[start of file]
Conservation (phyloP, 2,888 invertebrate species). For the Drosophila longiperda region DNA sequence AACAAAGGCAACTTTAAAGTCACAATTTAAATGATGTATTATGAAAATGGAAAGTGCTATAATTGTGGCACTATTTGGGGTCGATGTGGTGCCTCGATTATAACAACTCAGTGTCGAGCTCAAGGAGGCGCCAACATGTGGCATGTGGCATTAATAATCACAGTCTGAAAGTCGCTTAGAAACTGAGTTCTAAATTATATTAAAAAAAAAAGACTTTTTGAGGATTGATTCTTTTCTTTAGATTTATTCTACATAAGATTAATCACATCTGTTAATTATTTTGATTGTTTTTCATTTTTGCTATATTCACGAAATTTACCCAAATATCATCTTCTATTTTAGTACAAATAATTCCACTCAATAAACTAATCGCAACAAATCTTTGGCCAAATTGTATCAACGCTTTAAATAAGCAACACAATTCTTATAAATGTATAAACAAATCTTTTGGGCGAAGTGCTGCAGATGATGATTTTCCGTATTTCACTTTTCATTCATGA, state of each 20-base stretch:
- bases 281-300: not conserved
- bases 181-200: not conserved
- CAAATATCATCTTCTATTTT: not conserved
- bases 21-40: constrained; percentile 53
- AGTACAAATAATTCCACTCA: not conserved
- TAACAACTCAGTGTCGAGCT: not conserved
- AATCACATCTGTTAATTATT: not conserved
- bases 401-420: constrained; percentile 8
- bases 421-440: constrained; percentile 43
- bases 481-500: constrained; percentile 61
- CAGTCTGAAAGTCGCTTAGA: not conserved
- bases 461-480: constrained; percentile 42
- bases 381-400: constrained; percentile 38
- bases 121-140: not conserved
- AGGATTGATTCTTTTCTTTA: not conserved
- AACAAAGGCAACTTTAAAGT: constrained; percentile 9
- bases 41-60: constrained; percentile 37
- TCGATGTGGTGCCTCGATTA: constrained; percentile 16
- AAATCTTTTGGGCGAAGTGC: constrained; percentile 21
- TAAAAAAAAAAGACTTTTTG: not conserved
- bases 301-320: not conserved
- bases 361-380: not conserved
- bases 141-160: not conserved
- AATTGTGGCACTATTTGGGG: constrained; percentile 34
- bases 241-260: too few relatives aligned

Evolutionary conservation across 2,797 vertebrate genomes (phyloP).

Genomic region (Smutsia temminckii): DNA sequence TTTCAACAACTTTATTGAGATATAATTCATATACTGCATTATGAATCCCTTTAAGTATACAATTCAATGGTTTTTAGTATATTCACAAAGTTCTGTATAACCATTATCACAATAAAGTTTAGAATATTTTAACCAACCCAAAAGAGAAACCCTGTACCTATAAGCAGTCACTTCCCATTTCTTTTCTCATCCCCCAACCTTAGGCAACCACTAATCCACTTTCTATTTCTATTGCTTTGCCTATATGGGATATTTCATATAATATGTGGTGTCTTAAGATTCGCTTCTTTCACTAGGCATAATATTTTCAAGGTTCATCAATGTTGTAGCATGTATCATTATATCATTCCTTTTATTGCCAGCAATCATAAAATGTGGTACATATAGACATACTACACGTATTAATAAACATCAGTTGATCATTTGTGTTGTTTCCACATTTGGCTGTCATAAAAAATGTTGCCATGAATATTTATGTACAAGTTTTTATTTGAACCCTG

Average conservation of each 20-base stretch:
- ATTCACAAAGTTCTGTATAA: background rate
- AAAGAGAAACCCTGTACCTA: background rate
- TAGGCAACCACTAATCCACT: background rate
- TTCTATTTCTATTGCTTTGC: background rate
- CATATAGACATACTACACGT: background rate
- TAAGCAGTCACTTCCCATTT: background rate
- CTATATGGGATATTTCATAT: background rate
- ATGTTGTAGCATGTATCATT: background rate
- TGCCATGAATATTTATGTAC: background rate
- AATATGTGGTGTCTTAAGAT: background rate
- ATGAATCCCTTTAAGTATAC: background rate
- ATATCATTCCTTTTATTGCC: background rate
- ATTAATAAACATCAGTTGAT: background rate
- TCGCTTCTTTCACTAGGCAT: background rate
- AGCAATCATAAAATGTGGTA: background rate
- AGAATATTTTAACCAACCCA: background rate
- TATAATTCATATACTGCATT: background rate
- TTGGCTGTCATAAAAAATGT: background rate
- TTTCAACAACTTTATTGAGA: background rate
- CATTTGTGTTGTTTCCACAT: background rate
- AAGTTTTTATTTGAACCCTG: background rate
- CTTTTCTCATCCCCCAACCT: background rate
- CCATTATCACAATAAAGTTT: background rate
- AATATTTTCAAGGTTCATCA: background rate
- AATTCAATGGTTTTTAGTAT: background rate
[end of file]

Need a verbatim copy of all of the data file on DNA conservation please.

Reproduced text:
Conservation (phyloP, 2,888 invertebrate species). For the Drosophila longiperda region DNA sequence AACAAAGGCAACTTTAAAGTCACAATTTAAATGATGTATTATGAAAATGGAAAGTGCTATAATTGTGGCACTATTTGGGGTCGATGTGGTGCCTCGATTATAACAACTCAGTGTCGAGCTCAAGGAGGCGCCAACATGTGGCATGTGGCATTAATAATCACAGTCTGAAAGTCGCTTAGAAACTGAGTTCTAAATTATATTAAAAAAAAAAGACTTTTTGAGGATTGATTCTTTTCTTTAGATTTATTCTACATAAGATTAATCACATCTGTTAATTATTTTGATTGTTTTTCATTTTTGCTATATTCACGAAATTTACCCAAATATCATCTTCTATTTTAGTACAAATAATTCCACTCAATAAACTAATCGCAACAAATCTTTGGCCAAATTGTATCAACGCTTTAAATAAGCAACACAATTCTTATAAATGTATAAACAAATCTTTTGGGCGAAGTGCTGCAGATGATGATTTTCCGTATTTCACTTTTCATTCATGA, state of each 20-base stretch:
- bases 281-300: not conserved
- bases 181-200: not conserved
- CAAATATCATCTTCTATTTT: not conserved
- bases 21-40: constrained; percentile 53
- AGTACAAATAATTCCACTCA: not conserved
- TAACAACTCAGTGTCGAGCT: not conserved
- AATCACATCTGTTAATTATT: not conserved
- bases 401-420: constrained; percentile 8
- bases 421-440: constrained; percentile 43
- bases 481-500: constrained; percentile 61
- CAGTCTGAAAGTCGCTTAGA: not conserved
- bases 461-480: constrained; percentile 42
- bases 381-400: constrained; percentile 38
- bases 121-140: not conserved
- AGGATTGATTCTTTTCTTTA: not conserved
- AACAAAGGCAACTTTAAAGT: constrained; percentile 9
- bases 41-60: constrained; percentile 37
- TCGATGTGGTGCCTCGATTA: constrained; percentile 16
- AAATCTTTTGGGCGAAGTGC: constrained; percentile 21
- TAAAAAAAAAAGACTTTTTG: not conserved
- bases 301-320: not conserved
- bases 361-380: not conserved
- bases 141-160: not conserved
- AATTGTGGCACTATTTGGGG: constrained; percentile 34
- bases 241-260: too few relatives aligned

Evolutionary conservation across 2,797 vertebrate genomes (phyloP).

Genomic region (Smutsia temminckii): DNA sequence TTTCAACAACTTTATTGAGATATAATTCATATACTGCATTATGAATCCCTTTAAGTATACAATTCAATGGTTTTTAGTATATTCACAAAGTTCTGTATAACCATTATCACAATAAAGTTTAGAATATTTTAACCAACCCAAAAGAGAAACCCTGTACCTATAAGCAGTCACTTCCCATTTCTTTTCTCATCCCCCAACCTTAGGCAACCACTAATCCACTTTCTATTTCTATTGCTTTGCCTATATGGGATATTTCATATAATATGTGGTGTCTTAAGATTCGCTTCTTTCACTAGGCATAATATTTTCAAGGTTCATCAATGTTGTAGCATGTATCATTATATCATTCCTTTTATTGCCAGCAATCATAAAATGTGGTACATATAGACATACTACACGTATTAATAAACATCAGTTGATCATTTGTGTTGTTTCCACATTTGGCTGTCATAAAAAATGTTGCCATGAATATTTATGTACAAGTTTTTATTTGAACCCTG

Average conservation of each 20-base stretch:
- ATTCACAAAGTTCTGTATAA: background rate
- AAAGAGAAACCCTGTACCTA: background rate
- TAGGCAACCACTAATCCACT: background rate
- TTCTATTTCTATTGCTTTGC: background rate
- CATATAGACATACTACACGT: background rate
- TAAGCAGTCACTTCCCATTT: background rate
- CTATATGGGATATTTCATAT: background rate
- ATGTTGTAGCATGTATCATT: background rate
- TGCCATGAATATTTATGTAC: background rate
- AATATGTGGTGTCTTAAGAT: background rate
- ATGAATCCCTTTAAGTATAC: background rate
- ATATCATTCCTTTTATTGCC: background rate
- ATTAATAAACATCAGTTGAT: background rate
- TCGCTTCTTTCACTAGGCAT: background rate
- AGCAATCATAAAATGTGGTA: background rate
- AGAATATTTTAACCAACCCA: background rate
- TATAATTCATATACTGCATT: background rate
- TTGGCTGTCATAAAAAATGT: background rate
- TTTCAACAACTTTATTGAGA: background rate
- CATTTGTGTTGTTTCCACAT: background rate
- AAGTTTTTATTTGAACCCTG: background rate
- CTTTTCTCATCCCCCAACCT: background rate
- CCATTATCACAATAAAGTTT: background rate
- AATATTTTCAAGGTTCATCA: background rate
- AATTCAATGGTTTTTAGTAT: background rate